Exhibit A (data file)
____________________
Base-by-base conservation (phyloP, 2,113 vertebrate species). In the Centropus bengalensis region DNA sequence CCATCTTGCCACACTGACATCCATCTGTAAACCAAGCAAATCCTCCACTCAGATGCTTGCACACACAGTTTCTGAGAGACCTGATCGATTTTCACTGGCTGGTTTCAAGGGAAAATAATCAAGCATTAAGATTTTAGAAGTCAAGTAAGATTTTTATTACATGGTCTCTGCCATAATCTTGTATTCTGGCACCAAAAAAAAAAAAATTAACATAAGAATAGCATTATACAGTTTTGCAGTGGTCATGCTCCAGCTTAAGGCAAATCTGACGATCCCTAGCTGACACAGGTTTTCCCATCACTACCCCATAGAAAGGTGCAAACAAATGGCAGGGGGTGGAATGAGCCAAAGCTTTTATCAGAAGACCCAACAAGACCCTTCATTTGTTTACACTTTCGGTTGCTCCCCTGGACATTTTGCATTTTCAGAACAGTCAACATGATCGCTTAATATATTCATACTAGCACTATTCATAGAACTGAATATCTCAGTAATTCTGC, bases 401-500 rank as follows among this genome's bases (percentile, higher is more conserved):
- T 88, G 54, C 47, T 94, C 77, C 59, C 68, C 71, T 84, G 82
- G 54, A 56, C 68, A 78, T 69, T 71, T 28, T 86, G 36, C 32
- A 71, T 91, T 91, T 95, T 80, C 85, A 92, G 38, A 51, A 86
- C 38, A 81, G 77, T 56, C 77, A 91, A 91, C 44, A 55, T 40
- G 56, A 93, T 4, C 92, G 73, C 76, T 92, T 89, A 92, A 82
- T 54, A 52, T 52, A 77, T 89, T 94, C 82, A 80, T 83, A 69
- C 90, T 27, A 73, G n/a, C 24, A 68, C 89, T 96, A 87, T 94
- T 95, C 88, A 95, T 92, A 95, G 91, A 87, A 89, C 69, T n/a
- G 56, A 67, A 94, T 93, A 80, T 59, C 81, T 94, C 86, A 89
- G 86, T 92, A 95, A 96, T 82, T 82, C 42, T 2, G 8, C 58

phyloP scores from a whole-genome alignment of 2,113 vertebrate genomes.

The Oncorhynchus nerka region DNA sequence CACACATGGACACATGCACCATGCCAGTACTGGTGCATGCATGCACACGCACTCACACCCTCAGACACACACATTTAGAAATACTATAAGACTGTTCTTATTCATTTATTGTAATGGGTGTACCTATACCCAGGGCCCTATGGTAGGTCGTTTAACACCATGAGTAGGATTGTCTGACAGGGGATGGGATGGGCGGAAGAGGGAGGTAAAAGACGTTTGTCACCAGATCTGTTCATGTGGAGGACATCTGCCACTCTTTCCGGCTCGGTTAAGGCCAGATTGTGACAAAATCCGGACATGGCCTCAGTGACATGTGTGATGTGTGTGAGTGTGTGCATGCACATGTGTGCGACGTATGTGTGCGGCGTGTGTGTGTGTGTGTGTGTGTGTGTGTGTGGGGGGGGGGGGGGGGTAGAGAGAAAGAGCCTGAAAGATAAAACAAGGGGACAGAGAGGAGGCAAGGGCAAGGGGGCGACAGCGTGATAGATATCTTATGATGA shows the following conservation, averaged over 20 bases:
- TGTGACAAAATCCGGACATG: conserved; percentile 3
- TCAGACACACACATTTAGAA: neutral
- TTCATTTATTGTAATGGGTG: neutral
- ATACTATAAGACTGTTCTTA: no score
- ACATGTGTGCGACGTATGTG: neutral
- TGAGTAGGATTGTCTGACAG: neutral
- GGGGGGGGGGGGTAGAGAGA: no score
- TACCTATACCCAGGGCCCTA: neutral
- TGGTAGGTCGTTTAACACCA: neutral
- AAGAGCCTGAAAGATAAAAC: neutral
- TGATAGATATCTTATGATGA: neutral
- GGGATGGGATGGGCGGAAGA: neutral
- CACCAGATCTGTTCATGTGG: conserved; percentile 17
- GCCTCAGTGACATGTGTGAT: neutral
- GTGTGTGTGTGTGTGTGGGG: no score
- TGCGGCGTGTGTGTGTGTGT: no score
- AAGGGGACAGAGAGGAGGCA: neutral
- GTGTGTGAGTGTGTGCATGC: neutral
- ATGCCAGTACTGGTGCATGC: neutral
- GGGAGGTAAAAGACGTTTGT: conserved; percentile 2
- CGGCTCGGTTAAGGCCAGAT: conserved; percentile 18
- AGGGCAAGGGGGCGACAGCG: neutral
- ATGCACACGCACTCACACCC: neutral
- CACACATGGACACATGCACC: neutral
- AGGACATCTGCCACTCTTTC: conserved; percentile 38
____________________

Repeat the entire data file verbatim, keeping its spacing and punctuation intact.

Base-by-base conservation (phyloP, 2,113 vertebrate species). In the Centropus bengalensis region DNA sequence CCATCTTGCCACACTGACATCCATCTGTAAACCAAGCAAATCCTCCACTCAGATGCTTGCACACACAGTTTCTGAGAGACCTGATCGATTTTCACTGGCTGGTTTCAAGGGAAAATAATCAAGCATTAAGATTTTAGAAGTCAAGTAAGATTTTTATTACATGGTCTCTGCCATAATCTTGTATTCTGGCACCAAAAAAAAAAAAATTAACATAAGAATAGCATTATACAGTTTTGCAGTGGTCATGCTCCAGCTTAAGGCAAATCTGACGATCCCTAGCTGACACAGGTTTTCCCATCACTACCCCATAGAAAGGTGCAAACAAATGGCAGGGGGTGGAATGAGCCAAAGCTTTTATCAGAAGACCCAACAAGACCCTTCATTTGTTTACACTTTCGGTTGCTCCCCTGGACATTTTGCATTTTCAGAACAGTCAACATGATCGCTTAATATATTCATACTAGCACTATTCATAGAACTGAATATCTCAGTAATTCTGC, bases 401-500 rank as follows among this genome's bases (percentile, higher is more conserved):
- T 88, G 54, C 47, T 94, C 77, C 59, C 68, C 71, T 84, G 82
- G 54, A 56, C 68, A 78, T 69, T 71, T 28, T 86, G 36, C 32
- A 71, T 91, T 91, T 95, T 80, C 85, A 92, G 38, A 51, A 86
- C 38, A 81, G 77, T 56, C 77, A 91, A 91, C 44, A 55, T 40
- G 56, A 93, T 4, C 92, G 73, C 76, T 92, T 89, A 92, A 82
- T 54, A 52, T 52, A 77, T 89, T 94, C 82, A 80, T 83, A 69
- C 90, T 27, A 73, G n/a, C 24, A 68, C 89, T 96, A 87, T 94
- T 95, C 88, A 95, T 92, A 95, G 91, A 87, A 89, C 69, T n/a
- G 56, A 67, A 94, T 93, A 80, T 59, C 81, T 94, C 86, A 89
- G 86, T 92, A 95, A 96, T 82, T 82, C 42, T 2, G 8, C 58

phyloP scores from a whole-genome alignment of 2,113 vertebrate genomes.

The Oncorhynchus nerka region DNA sequence CACACATGGACACATGCACCATGCCAGTACTGGTGCATGCATGCACACGCACTCACACCCTCAGACACACACATTTAGAAATACTATAAGACTGTTCTTATTCATTTATTGTAATGGGTGTACCTATACCCAGGGCCCTATGGTAGGTCGTTTAACACCATGAGTAGGATTGTCTGACAGGGGATGGGATGGGCGGAAGAGGGAGGTAAAAGACGTTTGTCACCAGATCTGTTCATGTGGAGGACATCTGCCACTCTTTCCGGCTCGGTTAAGGCCAGATTGTGACAAAATCCGGACATGGCCTCAGTGACATGTGTGATGTGTGTGAGTGTGTGCATGCACATGTGTGCGACGTATGTGTGCGGCGTGTGTGTGTGTGTGTGTGTGTGTGTGTGTGGGGGGGGGGGGGGGGTAGAGAGAAAGAGCCTGAAAGATAAAACAAGGGGACAGAGAGGAGGCAAGGGCAAGGGGGCGACAGCGTGATAGATATCTTATGATGA shows the following conservation, averaged over 20 bases:
- TGTGACAAAATCCGGACATG: conserved; percentile 3
- TCAGACACACACATTTAGAA: neutral
- TTCATTTATTGTAATGGGTG: neutral
- ATACTATAAGACTGTTCTTA: no score
- ACATGTGTGCGACGTATGTG: neutral
- TGAGTAGGATTGTCTGACAG: neutral
- GGGGGGGGGGGGTAGAGAGA: no score
- TACCTATACCCAGGGCCCTA: neutral
- TGGTAGGTCGTTTAACACCA: neutral
- AAGAGCCTGAAAGATAAAAC: neutral
- TGATAGATATCTTATGATGA: neutral
- GGGATGGGATGGGCGGAAGA: neutral
- CACCAGATCTGTTCATGTGG: conserved; percentile 17
- GCCTCAGTGACATGTGTGAT: neutral
- GTGTGTGTGTGTGTGTGGGG: no score
- TGCGGCGTGTGTGTGTGTGT: no score
- AAGGGGACAGAGAGGAGGCA: neutral
- GTGTGTGAGTGTGTGCATGC: neutral
- ATGCCAGTACTGGTGCATGC: neutral
- GGGAGGTAAAAGACGTTTGT: conserved; percentile 2
- CGGCTCGGTTAAGGCCAGAT: conserved; percentile 18
- AGGGCAAGGGGGCGACAGCG: neutral
- ATGCACACGCACTCACACCC: neutral
- CACACATGGACACATGCACC: neutral
- AGGACATCTGCCACTCTTTC: conserved; percentile 38